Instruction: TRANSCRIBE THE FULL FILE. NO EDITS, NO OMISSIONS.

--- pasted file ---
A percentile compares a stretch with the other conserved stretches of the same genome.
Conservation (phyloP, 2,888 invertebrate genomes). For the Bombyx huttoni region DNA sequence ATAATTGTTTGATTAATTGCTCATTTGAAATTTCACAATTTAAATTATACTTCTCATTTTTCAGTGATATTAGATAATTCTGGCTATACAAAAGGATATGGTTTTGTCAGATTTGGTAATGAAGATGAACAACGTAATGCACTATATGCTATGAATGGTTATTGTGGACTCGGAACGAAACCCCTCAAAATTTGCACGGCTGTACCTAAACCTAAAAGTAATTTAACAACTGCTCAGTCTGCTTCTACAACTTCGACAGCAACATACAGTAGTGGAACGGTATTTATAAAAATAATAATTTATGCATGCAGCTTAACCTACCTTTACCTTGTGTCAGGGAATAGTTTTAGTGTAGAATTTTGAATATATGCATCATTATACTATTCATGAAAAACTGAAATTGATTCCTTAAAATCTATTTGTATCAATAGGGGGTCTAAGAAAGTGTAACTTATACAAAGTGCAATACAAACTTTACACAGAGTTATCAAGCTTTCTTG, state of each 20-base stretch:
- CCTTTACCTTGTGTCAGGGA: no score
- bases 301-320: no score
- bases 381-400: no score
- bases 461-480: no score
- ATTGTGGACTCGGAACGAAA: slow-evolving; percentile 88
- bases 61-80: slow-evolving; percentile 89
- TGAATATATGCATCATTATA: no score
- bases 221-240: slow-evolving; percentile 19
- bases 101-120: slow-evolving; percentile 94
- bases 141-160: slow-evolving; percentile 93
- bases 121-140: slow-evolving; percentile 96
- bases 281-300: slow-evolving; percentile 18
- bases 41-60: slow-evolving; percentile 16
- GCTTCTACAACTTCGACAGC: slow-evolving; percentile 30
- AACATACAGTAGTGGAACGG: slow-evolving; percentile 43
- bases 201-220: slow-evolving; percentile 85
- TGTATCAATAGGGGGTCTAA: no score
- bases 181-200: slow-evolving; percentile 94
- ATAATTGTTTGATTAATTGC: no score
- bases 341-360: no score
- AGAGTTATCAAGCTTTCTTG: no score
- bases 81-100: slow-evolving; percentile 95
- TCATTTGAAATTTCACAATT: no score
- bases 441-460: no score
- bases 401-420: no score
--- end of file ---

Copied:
A percentile compares a stretch with the other conserved stretches of the same genome.
Conservation (phyloP, 2,888 invertebrate genomes). For the Bombyx huttoni region DNA sequence ATAATTGTTTGATTAATTGCTCATTTGAAATTTCACAATTTAAATTATACTTCTCATTTTTCAGTGATATTAGATAATTCTGGCTATACAAAAGGATATGGTTTTGTCAGATTTGGTAATGAAGATGAACAACGTAATGCACTATATGCTATGAATGGTTATTGTGGACTCGGAACGAAACCCCTCAAAATTTGCACGGCTGTACCTAAACCTAAAAGTAATTTAACAACTGCTCAGTCTGCTTCTACAACTTCGACAGCAACATACAGTAGTGGAACGGTATTTATAAAAATAATAATTTATGCATGCAGCTTAACCTACCTTTACCTTGTGTCAGGGAATAGTTTTAGTGTAGAATTTTGAATATATGCATCATTATACTATTCATGAAAAACTGAAATTGATTCCTTAAAATCTATTTGTATCAATAGGGGGTCTAAGAAAGTGTAACTTATACAAAGTGCAATACAAACTTTACACAGAGTTATCAAGCTTTCTTG, state of each 20-base stretch:
- CCTTTACCTTGTGTCAGGGA: no score
- bases 301-320: no score
- bases 381-400: no score
- bases 461-480: no score
- ATTGTGGACTCGGAACGAAA: slow-evolving; percentile 88
- bases 61-80: slow-evolving; percentile 89
- TGAATATATGCATCATTATA: no score
- bases 221-240: slow-evolving; percentile 19
- bases 101-120: slow-evolving; percentile 94
- bases 141-160: slow-evolving; percentile 93
- bases 121-140: slow-evolving; percentile 96
- bases 281-300: slow-evolving; percentile 18
- bases 41-60: slow-evolving; percentile 16
- GCTTCTACAACTTCGACAGC: slow-evolving; percentile 30
- AACATACAGTAGTGGAACGG: slow-evolving; percentile 43
- bases 201-220: slow-evolving; percentile 85
- TGTATCAATAGGGGGTCTAA: no score
- bases 181-200: slow-evolving; percentile 94
- ATAATTGTTTGATTAATTGC: no score
- bases 341-360: no score
- AGAGTTATCAAGCTTTCTTG: no score
- bases 81-100: slow-evolving; percentile 95
- TCATTTGAAATTTCACAATT: no score
- bases 441-460: no score
- bases 401-420: no score